Complications An additional diagnosis describing a condition arising after beginning of hospital observation and treatment, thus modifying the course of the patient’s illness or the medical care required. Noun Orthopaedic dictionary
Systemic complications VS Local complications Early VS late Preventable VS Inevitable
Principal of Rx 1.Save life 2.Save limb 3.Preserve function 4.Improve cosmetic
Save life ATLS Primary servey ABCD Re-evaluation Not improved Improved To 2 nd servey
Save limb Blood supply Muscle Nerves Tendons Bone
Preserve function Painless Stable joint Solid union
How to Diagnosis History taking Physical examination Investigation – Blood – Radiographic : plain film,CT,MRI,bone scan, etc.
Limitations Unconsciousness Co morbidity : HI, Nerve injury Child Language
Systemic Complications Fat embolism syndrome o Respiratory failure and adult respiratory distress syndrome ( ARDS ) Crush syndrome
Local Complications Acute compartment syndrome Pin tract infections
Fat Embolism Syndrome / FES The presence of fat globules in the peripheral circulation and lung parenchyma after fracture of long bones, pelvis or other major trauma. Zenker ***1861
Pathophysiology 1.The Mechanical theory 2.Biochemical theory 3.Coagulation theory
Clinical Features Delay presents 12-72 hrs after the initial injury Classic triad of : – respiratory manifestations (95%) Dyspnoea, tachypnoea and hypoxaemia Respiratory failure – cerebral effects (60%) Present in the early stages Wide spectrum from mild confusion and drowsiness through to severe seizures. +/- focal neurological signs – petechiae (33%). may be the last conjunctiva, oral mucous membrane and skin folds of the upper body especially the neck and axilla.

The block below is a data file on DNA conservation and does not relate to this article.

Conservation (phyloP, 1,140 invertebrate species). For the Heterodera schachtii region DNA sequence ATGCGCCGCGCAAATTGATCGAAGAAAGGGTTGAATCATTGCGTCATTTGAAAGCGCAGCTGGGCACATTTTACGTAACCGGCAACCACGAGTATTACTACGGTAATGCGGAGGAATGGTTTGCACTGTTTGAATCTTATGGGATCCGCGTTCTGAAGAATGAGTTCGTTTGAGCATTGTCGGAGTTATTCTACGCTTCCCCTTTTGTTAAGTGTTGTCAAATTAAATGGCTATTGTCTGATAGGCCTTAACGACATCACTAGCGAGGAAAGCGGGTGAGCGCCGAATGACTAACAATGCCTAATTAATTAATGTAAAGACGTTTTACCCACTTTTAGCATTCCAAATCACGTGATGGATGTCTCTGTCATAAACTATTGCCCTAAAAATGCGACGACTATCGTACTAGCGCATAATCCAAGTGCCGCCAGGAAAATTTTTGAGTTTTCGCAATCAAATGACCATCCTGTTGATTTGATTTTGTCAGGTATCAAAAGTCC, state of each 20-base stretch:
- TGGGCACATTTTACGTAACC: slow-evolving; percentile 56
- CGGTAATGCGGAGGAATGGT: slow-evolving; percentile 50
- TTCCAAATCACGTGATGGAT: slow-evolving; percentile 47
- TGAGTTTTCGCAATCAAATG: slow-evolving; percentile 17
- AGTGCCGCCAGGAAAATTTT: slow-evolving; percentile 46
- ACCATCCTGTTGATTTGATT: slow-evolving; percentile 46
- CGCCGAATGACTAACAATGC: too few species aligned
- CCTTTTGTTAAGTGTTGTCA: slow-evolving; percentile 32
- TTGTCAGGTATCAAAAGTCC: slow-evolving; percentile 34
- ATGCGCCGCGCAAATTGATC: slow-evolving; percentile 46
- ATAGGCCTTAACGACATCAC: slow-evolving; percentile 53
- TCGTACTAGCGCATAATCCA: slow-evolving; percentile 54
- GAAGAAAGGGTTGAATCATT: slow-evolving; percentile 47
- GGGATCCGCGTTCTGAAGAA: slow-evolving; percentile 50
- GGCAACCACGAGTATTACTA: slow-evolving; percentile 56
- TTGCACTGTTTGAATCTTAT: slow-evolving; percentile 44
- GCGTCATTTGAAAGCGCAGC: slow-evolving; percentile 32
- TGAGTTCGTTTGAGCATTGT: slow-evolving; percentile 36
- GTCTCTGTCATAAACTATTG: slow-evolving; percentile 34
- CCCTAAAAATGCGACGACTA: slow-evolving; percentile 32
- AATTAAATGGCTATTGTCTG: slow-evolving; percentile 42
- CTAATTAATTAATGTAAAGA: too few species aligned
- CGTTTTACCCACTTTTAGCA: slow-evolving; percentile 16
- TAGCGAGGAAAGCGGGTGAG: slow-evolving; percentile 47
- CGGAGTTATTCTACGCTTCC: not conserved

Clinical Features cont’ Ocular manifestation – Purtscher’s retinopathy CVS involvement – Early persistent tachycardia Systemic fever
Diagnosis Base on clinical findings. Gurd’s criteria at least 1 major and 4 minor criteria Lindeque’s criteria
Lindeque’s criteria Fat embolism index Semi-quantitative means of diagnosis 7 clinical features Score of >5 is required for a positive diagnosis. Ref : Schonfeld SA, et al. Fat embolism prophylaxis with corticosteroids. Ann Intern Med 1983
Investigations To support the clinical diagnosis or to monitor therapy Hematology and Biochemistry – Anemia and thrombocytopenia – Hypocalcemia – Hypofibrinogenemia – raised ESR – prolongation of Prothrombin time
Investigations Urine and Sputum examination Arterial blood gases Chest X-ray snow storm appearance Lungs scan may show ventilation perfusion mismatch. EKG,Transesophageal echocardiography Bronchoalveolar lavage CT / MRI Brain
Treatment Medical Care Surgical Care Prophylactic treatment
Medical Care Adequate oxygenation and ventilation Stable hemodynamics Hydration Prophylaxis of deep venous thrombosis Stress related gastrointestinal bleeding and nutrition. Drugs ***inconclusive results*** supportive treatment
supportive treatment 1.Spontaneous ventilation FIO2 (inspired O2 concentration) of 50 – 80%. 2.CPAP and noninvasive ventilation added to improve PaO2 3.Mechanical ventilation and PEEP
Surgical Care Early immobilization Operative VS Conservative Limit the elevation in intraosseous pressure during orthopaedic procedures
Prophylactic treatment Albumin – Restores blood volume – Binds fatty acids and may decrease the extent of lung injury. Corticosteroid – Controversial / no significant changes in mortality Methylprednisolone 1.5mg kg-1 i.v. every 8 h for 6 doses. Ref ; MG Abbott. Fat embolism syndrome : An in-depth review. Asian Journal of Critical Care 2005